Kingsman: The Golden Circle

Manners maketh man. Indulgence maketh something or other.

+: ludicrous.

-: ludicrous.

For some bizarre reason, the sequel to Kingsman: The Secret Service decides on a) an American setting, b) this particular title, and c) absolutely no references whatsoever to the real-life Knights of the Golden Circle, who are in turn maybe the closest real-life equivalents to Kingsman villains.

It’s one of many bizarre choices the film makes, which cumulatively pay off a little. The Secret Service seemed to get a bizarrely positive reception in the US, something I couldn’t quite get my head around. The film didn’t successfully scrub itself of all the influence of source author Mark Millar, Ruiner of Good Premises, and its commentary about the British class system, whilst pleasing/pandering to American audiences, had no real connection to the real world (in actual, 21st Century Britain, Galahad and Eggsy would likely never meet, even if they lived in the same London borough) — just like the rest of the film.

The Golden Circle doesn’t make the mistake of pretending there’s a hint of reality about itself. Indeed, the CGI sometimes gets a bit unconvincing, almost as an underscore to this, although the action is always punchy, and Matthew Vaughan sells the hell out of it with every camera swoop. Bringing back Colin Firth’s Harry Hart (something the trailers didn’t even bother to disguise) is probably the other bum note, especially as his subplot is more-or-less about the fact that he’s back and little else (attempts at proving his worth in the field don’t really have any tangible impact; attempts at backstory seem like another wonky load of details in a film full of them). Like its predecessor, there’s no real role for women, at least not on the heroic side of things (this film has no idea what to do with Roxy, just like last time, and simply gives up the pretence; Halle Berry, much advertised, doesn’t get much more).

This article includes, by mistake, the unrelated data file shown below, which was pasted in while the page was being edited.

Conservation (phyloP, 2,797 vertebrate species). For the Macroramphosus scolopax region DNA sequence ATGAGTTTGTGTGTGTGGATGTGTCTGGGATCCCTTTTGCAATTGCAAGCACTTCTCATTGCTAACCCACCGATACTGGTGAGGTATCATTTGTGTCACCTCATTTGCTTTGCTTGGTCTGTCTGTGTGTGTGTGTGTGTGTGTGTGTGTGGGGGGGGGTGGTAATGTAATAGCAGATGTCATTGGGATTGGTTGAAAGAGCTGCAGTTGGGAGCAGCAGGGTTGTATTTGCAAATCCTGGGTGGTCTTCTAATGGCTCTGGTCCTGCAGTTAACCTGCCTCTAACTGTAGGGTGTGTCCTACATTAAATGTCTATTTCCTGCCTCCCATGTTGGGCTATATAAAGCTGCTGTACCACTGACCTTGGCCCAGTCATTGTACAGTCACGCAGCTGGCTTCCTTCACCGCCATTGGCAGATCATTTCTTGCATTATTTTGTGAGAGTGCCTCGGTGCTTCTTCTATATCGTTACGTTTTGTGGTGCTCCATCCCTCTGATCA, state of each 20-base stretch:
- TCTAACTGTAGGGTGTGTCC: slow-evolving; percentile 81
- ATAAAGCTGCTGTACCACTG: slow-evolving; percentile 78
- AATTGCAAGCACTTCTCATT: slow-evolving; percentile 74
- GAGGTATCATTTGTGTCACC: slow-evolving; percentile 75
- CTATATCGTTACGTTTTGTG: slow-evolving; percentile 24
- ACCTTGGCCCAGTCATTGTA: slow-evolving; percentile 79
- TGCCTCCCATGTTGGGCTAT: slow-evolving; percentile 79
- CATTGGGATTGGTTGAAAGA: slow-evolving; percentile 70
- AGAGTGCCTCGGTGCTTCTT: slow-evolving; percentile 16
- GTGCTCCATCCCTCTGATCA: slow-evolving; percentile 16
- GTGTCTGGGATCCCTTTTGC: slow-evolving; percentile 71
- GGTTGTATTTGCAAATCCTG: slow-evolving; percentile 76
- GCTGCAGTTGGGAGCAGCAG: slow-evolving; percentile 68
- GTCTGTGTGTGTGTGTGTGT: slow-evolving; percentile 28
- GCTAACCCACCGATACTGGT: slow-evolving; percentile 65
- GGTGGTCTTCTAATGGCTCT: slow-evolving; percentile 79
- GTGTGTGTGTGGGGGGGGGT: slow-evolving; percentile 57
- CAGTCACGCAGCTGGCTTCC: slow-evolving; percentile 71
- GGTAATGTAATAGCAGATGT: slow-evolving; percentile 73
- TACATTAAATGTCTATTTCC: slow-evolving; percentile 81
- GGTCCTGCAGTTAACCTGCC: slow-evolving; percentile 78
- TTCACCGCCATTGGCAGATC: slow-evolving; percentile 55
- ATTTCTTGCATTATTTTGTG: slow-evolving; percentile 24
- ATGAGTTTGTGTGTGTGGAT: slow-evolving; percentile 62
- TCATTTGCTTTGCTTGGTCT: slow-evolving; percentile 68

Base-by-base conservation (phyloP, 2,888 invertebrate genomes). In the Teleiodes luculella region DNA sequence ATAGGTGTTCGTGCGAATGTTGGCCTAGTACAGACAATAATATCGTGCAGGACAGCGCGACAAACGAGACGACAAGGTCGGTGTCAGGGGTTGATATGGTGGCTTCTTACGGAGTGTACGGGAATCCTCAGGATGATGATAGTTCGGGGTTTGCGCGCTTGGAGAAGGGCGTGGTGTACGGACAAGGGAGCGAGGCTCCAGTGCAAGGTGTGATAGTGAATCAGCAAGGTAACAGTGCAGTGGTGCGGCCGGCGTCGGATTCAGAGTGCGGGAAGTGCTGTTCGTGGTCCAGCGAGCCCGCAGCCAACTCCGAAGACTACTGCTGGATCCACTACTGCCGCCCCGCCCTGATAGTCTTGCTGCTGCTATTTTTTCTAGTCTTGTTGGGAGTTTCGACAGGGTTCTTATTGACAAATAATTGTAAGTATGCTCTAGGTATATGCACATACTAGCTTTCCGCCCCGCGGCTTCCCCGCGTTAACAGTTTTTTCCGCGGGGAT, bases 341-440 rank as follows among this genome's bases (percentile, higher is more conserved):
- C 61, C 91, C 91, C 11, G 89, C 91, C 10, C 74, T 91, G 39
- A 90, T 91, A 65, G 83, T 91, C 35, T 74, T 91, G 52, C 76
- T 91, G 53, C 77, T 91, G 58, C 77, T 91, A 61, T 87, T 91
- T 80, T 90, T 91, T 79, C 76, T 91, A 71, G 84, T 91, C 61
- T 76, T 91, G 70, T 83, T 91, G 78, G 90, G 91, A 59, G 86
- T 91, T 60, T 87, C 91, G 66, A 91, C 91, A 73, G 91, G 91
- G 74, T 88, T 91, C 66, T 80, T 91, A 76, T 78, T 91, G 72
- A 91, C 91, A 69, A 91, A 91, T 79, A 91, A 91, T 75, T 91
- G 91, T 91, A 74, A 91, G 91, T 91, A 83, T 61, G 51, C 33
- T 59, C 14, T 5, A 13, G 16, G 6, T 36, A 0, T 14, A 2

On the other hand, the villain — Poppy Adams, an international drug lord (lady?), 50s nostalgist and yet somehow otherwise left-wing stereotype — seems to have been the result of deranged button-mashing against a random plot generator, and is all the better for it. And the President of the United States would, in any other year, be a parody — except we all know what the real POTUS of 2017 would do in this scenario, i.e. probably the exact same thing.

Yes, Kingsman: The Golden Circle is barely cognizant of the universe it was released into. Maybe it’s simply because I saw mother! the same weekend, but this is a film that aims for low-to-medium height and hits it. In that regard (if I can be vulgar enough to reference the score), it’s the low end of 7, along with Logan Lucky. It won’t last, and will seem hideously dated within 10 years; but for a weekend, it’s good enough.